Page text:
The City Library was founded by a donation of $25,000 from Hon. Gerrett Smith. The edifice is
finely located upon the
e. side of the river; and the library at present contains 9,000 volumes.4

The Public Schools are graded and free; they are under the care of a Board of Education and
Superintendent. The system embmces the primary, junior, senior, and high school departments; and
pupils can receive instruction from the primary branches to an extended academic course. In 1857
there were in the city 23 school districts, in which were employed 47 teachers,—8 males and 39
females. The number of children between 4 and 21 was 5,516, of which 4,175, or 75 per cent.,
attended school during some portion of the year. The total receipts and expenses during the year
was $26,341 14; the number of volumes in the district libraries, about 3,000.

The commerce of Oswego is very extensive, and is increasing much more rapidly than the popu¬
lation.5 Being situated near the foot of lake navigation, and nearer to N. Y. than any other lake port,
it has commercial facilities superior to those of most of the Western cities. A considerable share of
the produce of the West flows through this port on its way to the seaboard markets; and it is tbe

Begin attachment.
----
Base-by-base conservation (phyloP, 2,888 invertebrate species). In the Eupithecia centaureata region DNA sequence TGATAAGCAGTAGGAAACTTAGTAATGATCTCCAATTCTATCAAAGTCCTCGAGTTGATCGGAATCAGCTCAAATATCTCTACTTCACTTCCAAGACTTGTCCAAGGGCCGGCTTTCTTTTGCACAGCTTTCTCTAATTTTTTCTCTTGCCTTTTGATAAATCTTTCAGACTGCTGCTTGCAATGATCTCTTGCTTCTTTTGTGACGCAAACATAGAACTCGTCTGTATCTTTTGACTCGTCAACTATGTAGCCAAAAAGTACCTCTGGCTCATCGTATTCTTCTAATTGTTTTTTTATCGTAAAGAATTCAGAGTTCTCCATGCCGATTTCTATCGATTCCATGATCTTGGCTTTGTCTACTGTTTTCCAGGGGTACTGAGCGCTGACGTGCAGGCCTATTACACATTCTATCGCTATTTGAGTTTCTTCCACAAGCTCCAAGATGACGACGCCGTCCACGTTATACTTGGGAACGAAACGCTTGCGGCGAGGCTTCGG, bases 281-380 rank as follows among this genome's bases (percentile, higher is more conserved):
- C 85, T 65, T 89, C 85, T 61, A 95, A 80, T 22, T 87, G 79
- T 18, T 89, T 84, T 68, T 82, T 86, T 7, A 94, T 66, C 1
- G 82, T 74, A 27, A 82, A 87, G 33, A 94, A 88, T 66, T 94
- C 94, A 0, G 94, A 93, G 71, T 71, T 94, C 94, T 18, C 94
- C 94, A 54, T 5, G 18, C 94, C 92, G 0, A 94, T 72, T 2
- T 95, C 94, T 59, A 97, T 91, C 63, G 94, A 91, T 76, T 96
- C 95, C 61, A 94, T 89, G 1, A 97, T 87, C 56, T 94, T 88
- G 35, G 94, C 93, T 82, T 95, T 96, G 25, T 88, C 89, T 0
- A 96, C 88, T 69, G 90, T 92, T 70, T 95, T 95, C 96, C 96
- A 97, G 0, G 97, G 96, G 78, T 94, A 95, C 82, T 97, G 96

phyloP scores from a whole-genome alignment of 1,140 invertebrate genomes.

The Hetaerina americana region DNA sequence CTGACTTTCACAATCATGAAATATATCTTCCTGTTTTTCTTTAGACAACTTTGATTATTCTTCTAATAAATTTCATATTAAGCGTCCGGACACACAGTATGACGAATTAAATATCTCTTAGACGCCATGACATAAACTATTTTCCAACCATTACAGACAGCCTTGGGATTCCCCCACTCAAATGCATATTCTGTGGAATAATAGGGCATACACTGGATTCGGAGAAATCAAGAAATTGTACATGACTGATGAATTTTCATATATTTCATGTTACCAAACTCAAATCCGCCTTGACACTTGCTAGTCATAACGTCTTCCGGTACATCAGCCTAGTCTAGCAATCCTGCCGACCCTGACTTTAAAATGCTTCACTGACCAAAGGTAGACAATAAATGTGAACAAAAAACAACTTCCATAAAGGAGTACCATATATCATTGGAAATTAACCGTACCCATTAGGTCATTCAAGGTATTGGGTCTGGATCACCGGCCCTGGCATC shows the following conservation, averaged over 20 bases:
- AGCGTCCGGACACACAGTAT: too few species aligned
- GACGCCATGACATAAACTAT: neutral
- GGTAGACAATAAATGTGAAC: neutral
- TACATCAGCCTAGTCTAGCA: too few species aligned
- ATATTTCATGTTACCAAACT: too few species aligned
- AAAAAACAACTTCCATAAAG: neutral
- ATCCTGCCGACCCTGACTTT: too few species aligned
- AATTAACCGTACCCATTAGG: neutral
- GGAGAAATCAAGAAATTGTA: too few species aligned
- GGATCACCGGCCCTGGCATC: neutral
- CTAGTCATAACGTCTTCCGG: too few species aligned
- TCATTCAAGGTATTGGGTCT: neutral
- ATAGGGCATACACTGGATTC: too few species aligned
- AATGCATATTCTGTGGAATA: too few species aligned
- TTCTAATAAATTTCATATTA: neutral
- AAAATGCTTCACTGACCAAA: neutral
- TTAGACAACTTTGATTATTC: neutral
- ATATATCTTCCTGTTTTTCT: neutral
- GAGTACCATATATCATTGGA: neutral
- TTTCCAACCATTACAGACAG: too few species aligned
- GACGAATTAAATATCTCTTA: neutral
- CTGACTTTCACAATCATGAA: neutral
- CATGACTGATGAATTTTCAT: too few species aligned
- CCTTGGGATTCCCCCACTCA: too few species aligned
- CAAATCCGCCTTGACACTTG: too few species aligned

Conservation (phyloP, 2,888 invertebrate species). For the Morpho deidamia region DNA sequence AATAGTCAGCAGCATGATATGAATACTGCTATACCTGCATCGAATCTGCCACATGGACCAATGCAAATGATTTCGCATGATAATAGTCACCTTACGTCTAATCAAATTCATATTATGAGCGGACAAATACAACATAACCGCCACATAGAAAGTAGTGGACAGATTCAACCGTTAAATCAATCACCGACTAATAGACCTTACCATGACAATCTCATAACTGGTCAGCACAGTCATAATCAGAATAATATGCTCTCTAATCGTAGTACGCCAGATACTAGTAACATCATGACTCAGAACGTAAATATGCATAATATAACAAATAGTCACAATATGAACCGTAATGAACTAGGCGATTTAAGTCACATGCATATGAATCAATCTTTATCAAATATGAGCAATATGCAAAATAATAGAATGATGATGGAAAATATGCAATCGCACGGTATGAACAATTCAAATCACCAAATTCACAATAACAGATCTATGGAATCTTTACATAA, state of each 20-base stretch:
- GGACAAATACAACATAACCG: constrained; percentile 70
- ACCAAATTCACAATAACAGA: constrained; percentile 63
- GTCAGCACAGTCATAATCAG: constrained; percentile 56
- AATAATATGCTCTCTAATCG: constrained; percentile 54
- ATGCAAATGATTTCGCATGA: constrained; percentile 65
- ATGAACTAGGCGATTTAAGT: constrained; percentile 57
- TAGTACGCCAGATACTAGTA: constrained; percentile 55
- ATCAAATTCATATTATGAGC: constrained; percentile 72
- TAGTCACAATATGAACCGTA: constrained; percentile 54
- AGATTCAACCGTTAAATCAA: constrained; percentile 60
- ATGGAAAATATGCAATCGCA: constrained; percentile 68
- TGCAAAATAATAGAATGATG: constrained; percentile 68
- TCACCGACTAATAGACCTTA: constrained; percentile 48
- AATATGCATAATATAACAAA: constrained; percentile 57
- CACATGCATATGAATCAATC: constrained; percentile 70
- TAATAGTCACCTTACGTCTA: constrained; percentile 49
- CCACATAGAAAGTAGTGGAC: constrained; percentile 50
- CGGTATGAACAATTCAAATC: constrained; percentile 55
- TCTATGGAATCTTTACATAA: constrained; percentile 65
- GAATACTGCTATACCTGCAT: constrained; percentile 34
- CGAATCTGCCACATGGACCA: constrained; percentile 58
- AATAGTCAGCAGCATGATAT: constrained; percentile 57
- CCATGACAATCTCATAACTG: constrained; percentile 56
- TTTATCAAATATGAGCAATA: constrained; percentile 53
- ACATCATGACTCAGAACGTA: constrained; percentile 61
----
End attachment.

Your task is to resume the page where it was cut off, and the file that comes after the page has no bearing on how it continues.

principal entrepot of the agricultural products of Canada West. The salt of Onondaga is mostly
distributed through the Great West from this place ; and vast quantities of the manufactured goods
of the East are sent through the same channel. The official report of the value of the lake and
canal trade, derived from the Custom House and Canal Collector’s Office, for 1845, was $7,951,409,
and for 1856 was $50,612,603, showing an annual average increase of nearly 20 per cent. The
amount of registered tonnage in 1846 was 15,513 tons, and in 1856 it was 46,467 tons.6

The manufacturing interests of the city have attained to considerable magnitude, although the
water-power of Oswego River is occupied but to a limited extent. Flour made from the wheat

with 2 stories above, having an aggregate height of wall of 36
feet above the basement.

5 Pop. in 1855, 15,816. Estimated in 1858,18,000.

6 The operation of the late Reciprocity Treaty with England
has proved, as was anticipated, most favorable to Oswego. The
importation of grain at the port in 1856 was 13,504,074 bushels ;
and tl^ peculiar manufacturing and commercial advantages of
the place have made it the great flour and grain market of Cen¬
tral New York and Northern New England.


This edifice is constructed of Cleveland sandstone and iron,
and is entirely fireproof. Its cost was about $120,000.


This building contains the rooms of the Common Council
and Board of Education, and the offices of the City Clerk, Re¬
corder, and other city officers.


s 2 Prot. E., 2 Presb., 2 Bap., 2 M. E., 2 R. C, Univ., and
Af. Meth.


This edifice, erected in 1856, is built of brick, and is 92 by


52 feet, with a vestibule 15 by 16 feet, a basement 9 feet high,